Investiture of the Prince of Wales
The prince of Wales is sometimes presented and invested with the insignia of his rank and dignity in the manner of a coronation. The title is usually given to the heir apparent of the English or British throne. An investiture is ceremonial, as the title is formally conferred via letters patent issued by the monarch.
The ceremony was last held in 1969 for Queen Elizabeth II's eldest son and heir apparent, who became king on 8 September 2022 as Charles III. The current prince of Wales, Charles's elder son William, has not yet celebrated his investiture.
Native Prince of Wales
It is recorded that Llywelyn ap Gruffudd had deposited his coronet along with his other regalia with the monks at Cymer Abbey for safekeeping at the start of his final campaign in 1282. He was killed later that year. The coronet was seized and presented to King Edward I of England as a token of the complete annihilation of the independent Welsh state.
English, later British rule
The tradition of investing the
Frederick, Prince of Wales, later had the Coronet of Frederick, Prince of Wales, made at a cost of £140 5s. in 1728. It is unknown whether Frederick ever wore the coronet himself, but it was used by both his son, George III, and his grandson, George IV, when each was Prince of Wales.
Due to its age Frederick's coronet was replaced by the Coronet of George, Prince of Wales, made for the future King George V. At George's own coronation in 1911, the coronet was worn by his son, Edward, the next Prince of Wales.
When the former King Edward VIII went into exile as the Duke of Windsor in 1936 (following his abdication), he took with him the Coronet of George, Prince of Wales, a highly controversial – and illegal – act. This coronet had been specially created for King George V, then Prince of Wales, and he wore it at his father's coronation in 1902. The traditional coronet being unavailable, and with the older Coronet of Frederick, Prince of Wales being viewed as unusable due to age, a new Prince of Wales coronet was made to be used for the investiture of Prince Charles as Prince of Wales.
Investiture of Charles
Prince Charles was made Prince of Wales and Earl of Chester by letters patent on 26 July 1958, but the official investiture was not held until 1 July 1969. The ceremony was at Caernarfon Castle. Taught at University College of Wales, Aberystwyth by the lecturer and Welsh-nationalist politician Edward Millward, Prince Charles spent ten weeks leading up to his investiture learning about Welsh culture, history and language, and during the ceremony he gave his replies in both English and Welsh. He gave his address in Welsh.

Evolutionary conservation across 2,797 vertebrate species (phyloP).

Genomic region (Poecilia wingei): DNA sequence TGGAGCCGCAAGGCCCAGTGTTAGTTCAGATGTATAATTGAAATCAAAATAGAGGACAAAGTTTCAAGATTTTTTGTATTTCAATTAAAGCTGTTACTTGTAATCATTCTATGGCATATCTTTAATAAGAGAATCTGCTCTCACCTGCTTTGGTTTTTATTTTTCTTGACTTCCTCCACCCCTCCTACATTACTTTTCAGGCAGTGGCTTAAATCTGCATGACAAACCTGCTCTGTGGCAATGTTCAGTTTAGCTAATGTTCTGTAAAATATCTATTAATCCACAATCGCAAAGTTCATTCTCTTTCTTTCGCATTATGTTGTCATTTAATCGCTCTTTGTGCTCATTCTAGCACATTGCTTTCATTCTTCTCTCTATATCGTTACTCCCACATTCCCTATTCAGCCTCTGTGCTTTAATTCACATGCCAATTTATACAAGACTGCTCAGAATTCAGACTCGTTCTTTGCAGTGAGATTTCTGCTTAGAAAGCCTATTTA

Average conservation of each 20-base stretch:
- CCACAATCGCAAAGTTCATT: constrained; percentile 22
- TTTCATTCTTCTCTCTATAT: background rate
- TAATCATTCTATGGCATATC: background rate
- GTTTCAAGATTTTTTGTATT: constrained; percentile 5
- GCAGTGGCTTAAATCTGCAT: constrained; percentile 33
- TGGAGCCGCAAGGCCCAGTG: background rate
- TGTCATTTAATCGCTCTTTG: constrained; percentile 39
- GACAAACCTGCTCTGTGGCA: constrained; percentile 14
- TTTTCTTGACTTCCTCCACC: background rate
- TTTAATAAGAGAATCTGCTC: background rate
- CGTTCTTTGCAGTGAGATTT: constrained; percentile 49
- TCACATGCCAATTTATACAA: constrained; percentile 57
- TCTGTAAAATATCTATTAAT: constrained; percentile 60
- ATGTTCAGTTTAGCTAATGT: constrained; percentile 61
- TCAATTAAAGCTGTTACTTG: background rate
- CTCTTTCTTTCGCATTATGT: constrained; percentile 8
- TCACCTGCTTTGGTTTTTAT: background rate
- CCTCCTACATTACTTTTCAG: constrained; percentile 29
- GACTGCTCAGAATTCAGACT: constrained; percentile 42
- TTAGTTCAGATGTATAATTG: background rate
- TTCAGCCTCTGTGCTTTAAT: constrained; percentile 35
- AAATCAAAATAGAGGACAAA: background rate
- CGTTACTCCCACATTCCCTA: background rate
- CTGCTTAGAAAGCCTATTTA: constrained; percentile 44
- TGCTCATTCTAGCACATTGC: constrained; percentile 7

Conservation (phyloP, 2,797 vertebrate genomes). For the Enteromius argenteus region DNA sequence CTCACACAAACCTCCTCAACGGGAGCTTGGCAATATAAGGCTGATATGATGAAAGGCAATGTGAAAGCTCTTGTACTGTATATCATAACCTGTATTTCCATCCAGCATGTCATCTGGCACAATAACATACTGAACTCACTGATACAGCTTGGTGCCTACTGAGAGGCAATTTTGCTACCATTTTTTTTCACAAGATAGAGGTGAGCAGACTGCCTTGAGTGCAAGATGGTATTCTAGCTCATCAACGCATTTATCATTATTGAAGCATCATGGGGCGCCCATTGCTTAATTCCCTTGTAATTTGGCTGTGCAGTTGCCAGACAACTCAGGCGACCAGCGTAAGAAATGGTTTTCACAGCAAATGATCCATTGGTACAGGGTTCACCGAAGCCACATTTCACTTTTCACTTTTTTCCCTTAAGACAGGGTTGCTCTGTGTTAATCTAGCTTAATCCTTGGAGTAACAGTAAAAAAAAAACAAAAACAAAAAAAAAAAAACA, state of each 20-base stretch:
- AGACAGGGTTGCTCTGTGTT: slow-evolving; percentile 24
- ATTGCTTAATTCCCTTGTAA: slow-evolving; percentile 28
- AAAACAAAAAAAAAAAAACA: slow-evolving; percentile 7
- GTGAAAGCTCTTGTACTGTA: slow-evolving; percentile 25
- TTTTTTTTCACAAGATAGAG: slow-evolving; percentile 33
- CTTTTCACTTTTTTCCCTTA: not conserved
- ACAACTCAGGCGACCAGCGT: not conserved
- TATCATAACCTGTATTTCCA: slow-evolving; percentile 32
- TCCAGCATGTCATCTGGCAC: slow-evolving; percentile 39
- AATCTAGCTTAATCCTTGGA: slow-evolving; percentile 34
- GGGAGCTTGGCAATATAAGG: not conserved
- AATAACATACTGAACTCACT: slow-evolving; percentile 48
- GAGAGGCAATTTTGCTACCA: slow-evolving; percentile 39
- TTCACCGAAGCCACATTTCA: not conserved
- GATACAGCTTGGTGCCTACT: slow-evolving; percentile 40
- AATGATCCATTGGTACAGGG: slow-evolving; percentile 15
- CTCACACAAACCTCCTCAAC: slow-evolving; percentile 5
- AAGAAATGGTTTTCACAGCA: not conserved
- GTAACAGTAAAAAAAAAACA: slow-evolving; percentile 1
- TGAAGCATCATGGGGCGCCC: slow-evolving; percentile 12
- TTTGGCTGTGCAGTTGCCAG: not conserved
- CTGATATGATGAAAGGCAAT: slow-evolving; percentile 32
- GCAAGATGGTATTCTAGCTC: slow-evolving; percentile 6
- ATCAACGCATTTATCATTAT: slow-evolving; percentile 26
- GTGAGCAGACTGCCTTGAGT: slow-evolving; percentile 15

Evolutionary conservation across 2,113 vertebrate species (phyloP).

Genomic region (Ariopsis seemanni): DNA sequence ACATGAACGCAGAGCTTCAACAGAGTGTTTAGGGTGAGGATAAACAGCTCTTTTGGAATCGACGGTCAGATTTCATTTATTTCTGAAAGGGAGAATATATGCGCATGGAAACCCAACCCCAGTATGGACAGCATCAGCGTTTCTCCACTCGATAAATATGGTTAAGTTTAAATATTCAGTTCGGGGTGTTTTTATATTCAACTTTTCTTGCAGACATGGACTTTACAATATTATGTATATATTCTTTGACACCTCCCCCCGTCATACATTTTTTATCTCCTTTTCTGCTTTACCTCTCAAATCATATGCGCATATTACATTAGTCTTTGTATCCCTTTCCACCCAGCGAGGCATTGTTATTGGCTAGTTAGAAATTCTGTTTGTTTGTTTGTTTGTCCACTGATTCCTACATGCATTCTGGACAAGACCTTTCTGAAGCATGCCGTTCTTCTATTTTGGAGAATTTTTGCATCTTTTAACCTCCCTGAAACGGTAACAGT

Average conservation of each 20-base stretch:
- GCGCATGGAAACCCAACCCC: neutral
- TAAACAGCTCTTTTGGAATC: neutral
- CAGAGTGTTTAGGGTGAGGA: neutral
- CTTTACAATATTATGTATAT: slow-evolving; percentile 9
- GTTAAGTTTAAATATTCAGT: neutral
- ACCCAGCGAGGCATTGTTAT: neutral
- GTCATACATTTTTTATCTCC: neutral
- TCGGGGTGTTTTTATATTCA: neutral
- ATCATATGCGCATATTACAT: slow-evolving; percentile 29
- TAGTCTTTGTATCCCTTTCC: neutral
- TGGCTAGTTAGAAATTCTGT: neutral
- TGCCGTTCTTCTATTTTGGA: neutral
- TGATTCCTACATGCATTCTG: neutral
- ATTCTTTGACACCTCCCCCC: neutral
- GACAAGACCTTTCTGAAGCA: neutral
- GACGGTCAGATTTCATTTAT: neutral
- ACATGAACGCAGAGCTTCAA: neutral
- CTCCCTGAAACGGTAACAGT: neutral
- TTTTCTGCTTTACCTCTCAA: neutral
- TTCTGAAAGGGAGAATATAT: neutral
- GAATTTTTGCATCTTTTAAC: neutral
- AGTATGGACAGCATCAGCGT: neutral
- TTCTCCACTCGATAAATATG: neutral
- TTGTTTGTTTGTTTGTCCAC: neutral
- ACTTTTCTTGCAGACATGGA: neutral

I, Charles, Prince of Wales, do become your liege man of life and limb and of earthly worship, and faith and truth I will bear unto thee, to live and die against all manner of folks.
On the evening of 28 June 2009—to commemorate the 40th anniversary of the investiture—BBC Parliament broadcast a repeat of the original BBC TV colour outside broadcast from 1 July 1969, fronted by Cliff Michelmore and Richard Baker. This was preceded by an interview with Prince Charles recorded a few days before his investiture. The BBC repeated the broadcast on 1 July 2019, to mark the 50th anniversary.
Investiture of William
Opposition to investitures
The protests leading up to the investiture of Charles as Prince of Wales were described as the "anti-investiture movement". Multiple organisations and individuals in Wales were against the investiture including Dafydd Iwan, Edward Millward, Cofia 1282 ("remember 1282") and the Welsh Language Society. The investiture itself was controversial and led to widespread protests. On the day of the investiture, a few nonviolent protesters were arrested. 
Since the investiture of Charles, further notable organisations and figures in Wales have called for an end to the title including Plaid Cymru (which has since changed its stance), Republic, Michael Sheen, Dafydd Elis-Thomas, Leanne Wood, Carrie Harper and Bethan Sayed.
A BBC Wales poll in 1999 finding that 73 per cent of Welsh speakers want the position of Prince of Wales to continue.
A BBC poll in 2009, marking the 40th anniversary of the investiture, showed that 58 per cent of the Welsh population was in favour of a similar public ceremony for Prince William after Prince Charles becomes king.
A poll in July 2018 again found the 57% of Welsh people in support of the title passing on when the current prince becomes king with 27% opposed, support for a similar investiture was less certain however, with 31% supporting, 27% opposed and 18% wanting a different kind of investiture.
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William will be the 23rd heir apparent of the British throne to claim the title, but only the third to be invested in Wales itself.
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